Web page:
In this week’s news highlights: UNHCR in Libya accused of neglect and mismanagement in 4-part investigation; First group of people evacuated from Libya to Rwanda; Returnees flee after arrival in Libya; IOM urges closure of Tajoura detention centre; New Country of Origin Information on Eritrea confirms no change in human rights; RSF accused of pressuring the European Union; Bad conditions at Shagarab Camp in Sudan; Belgian and Eritrean Catholic Church representatives meet in Belgium; Three Jehovah’s Witnesses imprisoned for 25 years in Eritrea; Operation Sophia continues for an additional six months; Two people die in a fire at Greek refugee camp; Greece calls for help from other EU member states and Frontex; and Germany strengthens random checks at borders.
In the light of last week’s agreement on a new, temporary relocation system, the Committee on Civil Liberties, Justice and Home Affairs (LIBE) in the European Parliament organised a hearing on October 3rd on the topic of ‘Search and Rescue in the Mediterranean Sea’. The debate touched upon core issues of the EU’s obligation, both legally and morally, to rescue people at sea. The debate precedes a renewed member state discussion about refugee relocation on 8 October.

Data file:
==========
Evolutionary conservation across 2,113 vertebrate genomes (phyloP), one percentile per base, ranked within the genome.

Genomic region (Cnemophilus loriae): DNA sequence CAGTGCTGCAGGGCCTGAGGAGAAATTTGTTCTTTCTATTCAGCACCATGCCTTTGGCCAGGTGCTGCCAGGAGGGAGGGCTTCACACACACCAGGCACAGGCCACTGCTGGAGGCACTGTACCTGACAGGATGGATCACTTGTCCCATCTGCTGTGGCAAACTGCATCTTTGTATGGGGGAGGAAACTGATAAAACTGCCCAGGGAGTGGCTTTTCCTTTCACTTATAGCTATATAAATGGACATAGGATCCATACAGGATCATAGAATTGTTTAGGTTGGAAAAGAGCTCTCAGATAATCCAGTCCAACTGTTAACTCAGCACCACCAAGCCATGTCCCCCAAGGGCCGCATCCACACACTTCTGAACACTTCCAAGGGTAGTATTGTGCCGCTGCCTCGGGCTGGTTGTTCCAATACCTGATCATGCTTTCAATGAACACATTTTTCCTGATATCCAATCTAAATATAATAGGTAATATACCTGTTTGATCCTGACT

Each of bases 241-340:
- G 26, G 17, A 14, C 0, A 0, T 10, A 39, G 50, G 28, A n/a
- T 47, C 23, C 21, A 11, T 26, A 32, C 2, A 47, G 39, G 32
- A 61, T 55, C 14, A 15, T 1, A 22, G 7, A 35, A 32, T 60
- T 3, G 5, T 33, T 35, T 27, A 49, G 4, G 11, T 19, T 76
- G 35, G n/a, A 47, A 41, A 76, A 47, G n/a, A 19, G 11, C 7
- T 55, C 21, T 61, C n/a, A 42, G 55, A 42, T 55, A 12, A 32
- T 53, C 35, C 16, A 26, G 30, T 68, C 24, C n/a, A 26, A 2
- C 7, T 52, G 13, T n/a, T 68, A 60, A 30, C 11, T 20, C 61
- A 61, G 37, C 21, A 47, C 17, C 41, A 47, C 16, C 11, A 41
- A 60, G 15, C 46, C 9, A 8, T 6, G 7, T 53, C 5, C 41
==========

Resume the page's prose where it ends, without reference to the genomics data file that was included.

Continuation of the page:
On September 23, the interior ministers of Germany, France, Italy, Finland and Malta agreed on a temporary and voluntary scheme to divide migrants that arrive or are saved from the Mediterranean Sea among the five countries, outside of an EU framework. The proposal aims at relieving Italy and Malta from the high number of migrants and refugees that are arriving at their ports and moves away from the actions of the previous Italian government led by Matteo Salvini, who forbade several rescue boats to dock in Italy. The five countries hope that the scheme may set up an EU-wide relocation scheme that can increase the efficiency of resettling those rescued at sea.